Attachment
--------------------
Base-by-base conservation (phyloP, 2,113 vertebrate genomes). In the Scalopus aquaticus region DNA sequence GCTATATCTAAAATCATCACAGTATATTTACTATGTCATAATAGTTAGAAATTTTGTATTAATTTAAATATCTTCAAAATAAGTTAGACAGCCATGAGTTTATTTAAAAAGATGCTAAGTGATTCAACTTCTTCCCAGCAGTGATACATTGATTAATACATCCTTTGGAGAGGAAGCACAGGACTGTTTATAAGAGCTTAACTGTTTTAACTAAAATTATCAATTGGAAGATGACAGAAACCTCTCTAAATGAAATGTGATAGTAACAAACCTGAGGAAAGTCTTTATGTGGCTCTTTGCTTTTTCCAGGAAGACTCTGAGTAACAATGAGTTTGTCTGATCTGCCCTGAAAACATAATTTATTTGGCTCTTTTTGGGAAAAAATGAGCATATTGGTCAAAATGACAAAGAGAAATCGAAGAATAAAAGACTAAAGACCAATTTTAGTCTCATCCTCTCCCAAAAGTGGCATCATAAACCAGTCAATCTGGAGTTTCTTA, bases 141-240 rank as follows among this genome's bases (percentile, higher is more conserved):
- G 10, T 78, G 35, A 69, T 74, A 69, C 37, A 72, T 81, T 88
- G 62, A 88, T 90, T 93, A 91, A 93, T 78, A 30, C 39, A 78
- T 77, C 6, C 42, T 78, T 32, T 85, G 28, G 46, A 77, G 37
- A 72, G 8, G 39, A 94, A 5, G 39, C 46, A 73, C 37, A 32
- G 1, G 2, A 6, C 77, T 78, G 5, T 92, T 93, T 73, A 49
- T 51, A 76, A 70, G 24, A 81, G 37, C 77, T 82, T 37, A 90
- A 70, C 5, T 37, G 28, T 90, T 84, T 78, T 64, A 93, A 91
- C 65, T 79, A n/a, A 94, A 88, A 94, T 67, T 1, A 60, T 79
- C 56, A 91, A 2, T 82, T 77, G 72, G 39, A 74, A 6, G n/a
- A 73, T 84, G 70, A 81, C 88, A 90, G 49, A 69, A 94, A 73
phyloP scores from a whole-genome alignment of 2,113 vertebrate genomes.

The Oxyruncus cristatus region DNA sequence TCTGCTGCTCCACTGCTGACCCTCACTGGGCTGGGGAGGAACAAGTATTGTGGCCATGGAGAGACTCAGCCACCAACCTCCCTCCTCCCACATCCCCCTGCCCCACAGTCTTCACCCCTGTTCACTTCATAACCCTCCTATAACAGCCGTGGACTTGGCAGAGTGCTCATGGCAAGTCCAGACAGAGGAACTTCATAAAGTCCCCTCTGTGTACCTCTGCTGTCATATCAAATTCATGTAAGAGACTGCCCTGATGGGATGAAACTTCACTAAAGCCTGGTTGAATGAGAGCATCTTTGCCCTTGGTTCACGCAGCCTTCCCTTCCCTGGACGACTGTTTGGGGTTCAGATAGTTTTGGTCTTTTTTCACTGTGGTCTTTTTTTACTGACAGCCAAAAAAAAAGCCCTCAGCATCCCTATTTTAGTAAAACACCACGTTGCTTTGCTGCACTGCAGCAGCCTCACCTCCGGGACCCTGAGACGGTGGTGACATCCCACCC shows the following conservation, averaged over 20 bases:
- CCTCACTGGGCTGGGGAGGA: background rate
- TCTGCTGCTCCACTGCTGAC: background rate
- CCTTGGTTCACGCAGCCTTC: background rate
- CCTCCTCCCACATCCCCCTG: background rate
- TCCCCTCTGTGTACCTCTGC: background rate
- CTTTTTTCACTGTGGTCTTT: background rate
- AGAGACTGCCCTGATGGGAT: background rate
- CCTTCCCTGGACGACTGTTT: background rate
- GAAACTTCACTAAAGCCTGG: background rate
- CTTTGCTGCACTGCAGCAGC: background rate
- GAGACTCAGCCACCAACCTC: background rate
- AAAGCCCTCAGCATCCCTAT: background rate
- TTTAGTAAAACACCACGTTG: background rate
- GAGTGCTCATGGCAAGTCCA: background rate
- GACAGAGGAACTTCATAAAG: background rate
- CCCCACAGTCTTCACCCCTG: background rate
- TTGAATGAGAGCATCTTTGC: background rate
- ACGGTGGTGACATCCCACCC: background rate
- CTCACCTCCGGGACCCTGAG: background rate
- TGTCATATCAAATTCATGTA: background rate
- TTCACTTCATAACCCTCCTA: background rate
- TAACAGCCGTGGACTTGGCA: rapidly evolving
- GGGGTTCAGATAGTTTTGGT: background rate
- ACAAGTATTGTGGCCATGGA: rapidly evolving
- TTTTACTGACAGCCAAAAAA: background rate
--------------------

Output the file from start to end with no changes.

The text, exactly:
Base-by-base conservation (phyloP, 2,113 vertebrate genomes). In the Scalopus aquaticus region DNA sequence GCTATATCTAAAATCATCACAGTATATTTACTATGTCATAATAGTTAGAAATTTTGTATTAATTTAAATATCTTCAAAATAAGTTAGACAGCCATGAGTTTATTTAAAAAGATGCTAAGTGATTCAACTTCTTCCCAGCAGTGATACATTGATTAATACATCCTTTGGAGAGGAAGCACAGGACTGTTTATAAGAGCTTAACTGTTTTAACTAAAATTATCAATTGGAAGATGACAGAAACCTCTCTAAATGAAATGTGATAGTAACAAACCTGAGGAAAGTCTTTATGTGGCTCTTTGCTTTTTCCAGGAAGACTCTGAGTAACAATGAGTTTGTCTGATCTGCCCTGAAAACATAATTTATTTGGCTCTTTTTGGGAAAAAATGAGCATATTGGTCAAAATGACAAAGAGAAATCGAAGAATAAAAGACTAAAGACCAATTTTAGTCTCATCCTCTCCCAAAAGTGGCATCATAAACCAGTCAATCTGGAGTTTCTTA, bases 141-240 rank as follows among this genome's bases (percentile, higher is more conserved):
- G 10, T 78, G 35, A 69, T 74, A 69, C 37, A 72, T 81, T 88
- G 62, A 88, T 90, T 93, A 91, A 93, T 78, A 30, C 39, A 78
- T 77, C 6, C 42, T 78, T 32, T 85, G 28, G 46, A 77, G 37
- A 72, G 8, G 39, A 94, A 5, G 39, C 46, A 73, C 37, A 32
- G 1, G 2, A 6, C 77, T 78, G 5, T 92, T 93, T 73, A 49
- T 51, A 76, A 70, G 24, A 81, G 37, C 77, T 82, T 37, A 90
- A 70, C 5, T 37, G 28, T 90, T 84, T 78, T 64, A 93, A 91
- C 65, T 79, A n/a, A 94, A 88, A 94, T 67, T 1, A 60, T 79
- C 56, A 91, A 2, T 82, T 77, G 72, G 39, A 74, A 6, G n/a
- A 73, T 84, G 70, A 81, C 88, A 90, G 49, A 69, A 94, A 73
phyloP scores from a whole-genome alignment of 2,113 vertebrate genomes.

The Oxyruncus cristatus region DNA sequence TCTGCTGCTCCACTGCTGACCCTCACTGGGCTGGGGAGGAACAAGTATTGTGGCCATGGAGAGACTCAGCCACCAACCTCCCTCCTCCCACATCCCCCTGCCCCACAGTCTTCACCCCTGTTCACTTCATAACCCTCCTATAACAGCCGTGGACTTGGCAGAGTGCTCATGGCAAGTCCAGACAGAGGAACTTCATAAAGTCCCCTCTGTGTACCTCTGCTGTCATATCAAATTCATGTAAGAGACTGCCCTGATGGGATGAAACTTCACTAAAGCCTGGTTGAATGAGAGCATCTTTGCCCTTGGTTCACGCAGCCTTCCCTTCCCTGGACGACTGTTTGGGGTTCAGATAGTTTTGGTCTTTTTTCACTGTGGTCTTTTTTTACTGACAGCCAAAAAAAAAGCCCTCAGCATCCCTATTTTAGTAAAACACCACGTTGCTTTGCTGCACTGCAGCAGCCTCACCTCCGGGACCCTGAGACGGTGGTGACATCCCACCC shows the following conservation, averaged over 20 bases:
- CCTCACTGGGCTGGGGAGGA: background rate
- TCTGCTGCTCCACTGCTGAC: background rate
- CCTTGGTTCACGCAGCCTTC: background rate
- CCTCCTCCCACATCCCCCTG: background rate
- TCCCCTCTGTGTACCTCTGC: background rate
- CTTTTTTCACTGTGGTCTTT: background rate
- AGAGACTGCCCTGATGGGAT: background rate
- CCTTCCCTGGACGACTGTTT: background rate
- GAAACTTCACTAAAGCCTGG: background rate
- CTTTGCTGCACTGCAGCAGC: background rate
- GAGACTCAGCCACCAACCTC: background rate
- AAAGCCCTCAGCATCCCTAT: background rate
- TTTAGTAAAACACCACGTTG: background rate
- GAGTGCTCATGGCAAGTCCA: background rate
- GACAGAGGAACTTCATAAAG: background rate
- CCCCACAGTCTTCACCCCTG: background rate
- TTGAATGAGAGCATCTTTGC: background rate
- ACGGTGGTGACATCCCACCC: background rate
- CTCACCTCCGGGACCCTGAG: background rate
- TGTCATATCAAATTCATGTA: background rate
- TTCACTTCATAACCCTCCTA: background rate
- TAACAGCCGTGGACTTGGCA: rapidly evolving
- GGGGTTCAGATAGTTTTGGT: background rate
- ACAAGTATTGTGGCCATGGA: rapidly evolving
- TTTTACTGACAGCCAAAAAA: background rate